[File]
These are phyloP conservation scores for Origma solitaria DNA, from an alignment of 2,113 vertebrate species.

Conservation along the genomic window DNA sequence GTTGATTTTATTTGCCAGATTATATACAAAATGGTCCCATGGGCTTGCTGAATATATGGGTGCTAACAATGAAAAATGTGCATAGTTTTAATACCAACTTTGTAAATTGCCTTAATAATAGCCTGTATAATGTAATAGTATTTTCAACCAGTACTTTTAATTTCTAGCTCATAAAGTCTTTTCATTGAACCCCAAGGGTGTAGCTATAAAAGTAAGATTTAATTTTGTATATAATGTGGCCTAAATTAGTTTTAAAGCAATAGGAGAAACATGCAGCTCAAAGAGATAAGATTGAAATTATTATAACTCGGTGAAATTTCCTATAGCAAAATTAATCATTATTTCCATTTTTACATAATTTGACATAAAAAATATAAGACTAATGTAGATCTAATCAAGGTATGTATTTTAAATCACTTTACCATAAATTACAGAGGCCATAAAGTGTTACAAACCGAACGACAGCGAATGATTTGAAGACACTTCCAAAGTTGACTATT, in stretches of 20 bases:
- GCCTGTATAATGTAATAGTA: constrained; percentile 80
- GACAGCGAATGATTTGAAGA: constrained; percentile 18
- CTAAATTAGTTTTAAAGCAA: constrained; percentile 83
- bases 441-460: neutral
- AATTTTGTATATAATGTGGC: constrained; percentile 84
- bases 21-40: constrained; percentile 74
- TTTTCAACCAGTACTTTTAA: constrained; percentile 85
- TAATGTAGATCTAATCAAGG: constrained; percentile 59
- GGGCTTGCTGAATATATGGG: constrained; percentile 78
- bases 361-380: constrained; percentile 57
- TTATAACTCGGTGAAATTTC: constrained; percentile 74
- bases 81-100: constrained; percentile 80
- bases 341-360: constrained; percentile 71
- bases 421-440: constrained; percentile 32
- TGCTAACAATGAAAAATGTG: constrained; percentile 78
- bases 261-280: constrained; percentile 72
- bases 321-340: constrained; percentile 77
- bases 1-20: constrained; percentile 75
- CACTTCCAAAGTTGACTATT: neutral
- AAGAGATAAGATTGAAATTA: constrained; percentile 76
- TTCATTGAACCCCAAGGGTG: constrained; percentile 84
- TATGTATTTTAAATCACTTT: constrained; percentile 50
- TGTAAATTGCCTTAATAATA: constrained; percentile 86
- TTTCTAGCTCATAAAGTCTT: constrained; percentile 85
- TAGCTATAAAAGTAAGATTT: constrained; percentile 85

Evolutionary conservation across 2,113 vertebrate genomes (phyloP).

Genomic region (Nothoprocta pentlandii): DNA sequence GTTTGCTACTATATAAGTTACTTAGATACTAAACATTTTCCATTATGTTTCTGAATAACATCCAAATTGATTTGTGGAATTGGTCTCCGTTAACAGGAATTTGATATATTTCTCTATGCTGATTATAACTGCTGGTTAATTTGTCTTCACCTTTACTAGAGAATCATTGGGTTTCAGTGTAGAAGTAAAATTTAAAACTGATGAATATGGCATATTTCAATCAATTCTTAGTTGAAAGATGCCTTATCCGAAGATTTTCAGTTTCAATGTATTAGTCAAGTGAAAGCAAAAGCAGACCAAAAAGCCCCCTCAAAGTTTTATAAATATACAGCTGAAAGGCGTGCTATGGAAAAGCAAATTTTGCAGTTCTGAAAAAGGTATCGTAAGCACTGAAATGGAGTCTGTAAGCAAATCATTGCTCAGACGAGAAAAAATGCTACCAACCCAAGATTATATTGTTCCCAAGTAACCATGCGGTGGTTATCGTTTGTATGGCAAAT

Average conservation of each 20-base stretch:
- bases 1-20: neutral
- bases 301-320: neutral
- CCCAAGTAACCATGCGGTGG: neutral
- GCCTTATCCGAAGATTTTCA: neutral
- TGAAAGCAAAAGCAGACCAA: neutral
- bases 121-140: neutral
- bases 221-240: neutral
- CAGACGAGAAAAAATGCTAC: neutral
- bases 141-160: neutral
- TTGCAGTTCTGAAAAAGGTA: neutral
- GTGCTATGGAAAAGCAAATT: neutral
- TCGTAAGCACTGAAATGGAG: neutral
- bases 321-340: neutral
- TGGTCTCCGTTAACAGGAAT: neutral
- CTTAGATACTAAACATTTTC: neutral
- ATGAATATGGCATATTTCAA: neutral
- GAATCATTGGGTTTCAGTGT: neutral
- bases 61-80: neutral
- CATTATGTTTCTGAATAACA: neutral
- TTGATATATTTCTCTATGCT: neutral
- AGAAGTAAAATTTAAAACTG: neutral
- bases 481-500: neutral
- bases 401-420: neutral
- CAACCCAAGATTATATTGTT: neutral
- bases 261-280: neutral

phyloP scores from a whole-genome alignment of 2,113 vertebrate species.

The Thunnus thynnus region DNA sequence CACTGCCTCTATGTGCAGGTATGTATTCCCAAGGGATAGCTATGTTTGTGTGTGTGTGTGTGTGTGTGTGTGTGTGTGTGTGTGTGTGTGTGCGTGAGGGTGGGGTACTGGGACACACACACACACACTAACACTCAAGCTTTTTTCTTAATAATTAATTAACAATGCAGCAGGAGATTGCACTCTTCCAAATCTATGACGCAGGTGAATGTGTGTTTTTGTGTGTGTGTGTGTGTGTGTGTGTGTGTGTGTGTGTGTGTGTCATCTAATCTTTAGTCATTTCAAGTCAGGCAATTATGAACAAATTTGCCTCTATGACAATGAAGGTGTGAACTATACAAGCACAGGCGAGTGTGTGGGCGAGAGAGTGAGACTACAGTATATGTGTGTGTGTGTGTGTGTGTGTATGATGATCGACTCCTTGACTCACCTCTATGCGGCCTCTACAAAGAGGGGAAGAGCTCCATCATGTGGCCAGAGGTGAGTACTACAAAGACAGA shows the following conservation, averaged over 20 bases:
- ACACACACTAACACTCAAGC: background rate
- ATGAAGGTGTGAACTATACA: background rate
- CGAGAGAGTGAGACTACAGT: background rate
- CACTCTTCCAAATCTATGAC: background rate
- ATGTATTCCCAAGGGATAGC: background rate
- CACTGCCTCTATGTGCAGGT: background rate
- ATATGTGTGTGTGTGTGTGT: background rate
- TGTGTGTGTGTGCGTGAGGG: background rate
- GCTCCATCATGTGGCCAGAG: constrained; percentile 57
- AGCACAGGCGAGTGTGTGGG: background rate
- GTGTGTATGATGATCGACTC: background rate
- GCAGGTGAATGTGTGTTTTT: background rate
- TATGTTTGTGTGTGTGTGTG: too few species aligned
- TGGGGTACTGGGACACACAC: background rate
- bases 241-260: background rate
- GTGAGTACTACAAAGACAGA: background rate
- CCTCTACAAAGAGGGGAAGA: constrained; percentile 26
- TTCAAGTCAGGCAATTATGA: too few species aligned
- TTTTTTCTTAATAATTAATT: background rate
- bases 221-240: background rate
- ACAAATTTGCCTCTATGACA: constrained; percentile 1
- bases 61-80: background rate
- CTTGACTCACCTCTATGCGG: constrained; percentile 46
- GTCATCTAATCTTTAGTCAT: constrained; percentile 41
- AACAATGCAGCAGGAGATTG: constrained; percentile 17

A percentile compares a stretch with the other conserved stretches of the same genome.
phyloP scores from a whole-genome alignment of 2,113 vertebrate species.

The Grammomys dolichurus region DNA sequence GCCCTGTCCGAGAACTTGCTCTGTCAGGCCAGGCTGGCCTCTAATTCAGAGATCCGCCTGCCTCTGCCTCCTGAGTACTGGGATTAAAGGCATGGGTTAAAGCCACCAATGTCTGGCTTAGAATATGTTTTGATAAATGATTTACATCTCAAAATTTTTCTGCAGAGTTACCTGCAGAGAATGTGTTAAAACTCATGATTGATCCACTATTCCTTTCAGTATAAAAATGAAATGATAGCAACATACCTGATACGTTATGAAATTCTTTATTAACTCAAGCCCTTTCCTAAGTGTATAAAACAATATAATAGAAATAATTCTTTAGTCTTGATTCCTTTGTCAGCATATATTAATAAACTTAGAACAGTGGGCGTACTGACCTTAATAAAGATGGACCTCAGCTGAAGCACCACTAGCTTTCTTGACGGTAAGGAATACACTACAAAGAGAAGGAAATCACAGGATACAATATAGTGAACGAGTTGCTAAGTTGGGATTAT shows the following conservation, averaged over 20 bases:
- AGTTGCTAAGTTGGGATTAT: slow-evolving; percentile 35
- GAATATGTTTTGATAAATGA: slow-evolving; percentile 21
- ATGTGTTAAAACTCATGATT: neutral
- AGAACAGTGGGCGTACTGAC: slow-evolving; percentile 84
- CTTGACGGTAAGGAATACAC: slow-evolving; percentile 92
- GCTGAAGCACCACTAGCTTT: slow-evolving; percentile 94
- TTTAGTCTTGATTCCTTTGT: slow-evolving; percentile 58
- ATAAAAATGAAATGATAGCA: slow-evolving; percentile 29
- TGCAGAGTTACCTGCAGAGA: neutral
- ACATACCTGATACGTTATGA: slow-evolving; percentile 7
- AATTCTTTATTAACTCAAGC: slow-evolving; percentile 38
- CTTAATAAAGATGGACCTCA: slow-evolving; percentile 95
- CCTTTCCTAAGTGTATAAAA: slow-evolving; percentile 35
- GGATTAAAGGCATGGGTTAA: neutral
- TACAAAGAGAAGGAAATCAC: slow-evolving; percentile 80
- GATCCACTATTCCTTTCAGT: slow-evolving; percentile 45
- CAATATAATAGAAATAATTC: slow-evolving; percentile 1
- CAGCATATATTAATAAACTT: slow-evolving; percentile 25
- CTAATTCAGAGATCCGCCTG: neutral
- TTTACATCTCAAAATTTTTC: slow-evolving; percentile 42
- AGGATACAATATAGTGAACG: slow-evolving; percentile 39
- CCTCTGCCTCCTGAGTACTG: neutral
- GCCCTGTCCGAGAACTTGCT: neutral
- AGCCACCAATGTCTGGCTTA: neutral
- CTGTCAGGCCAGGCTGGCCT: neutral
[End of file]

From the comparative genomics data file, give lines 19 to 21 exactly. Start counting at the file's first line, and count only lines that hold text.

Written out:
- bases 321-340: constrained; percentile 77
- bases 1-20: constrained; percentile 75
- CACTTCCAAAGTTGACTATT: neutral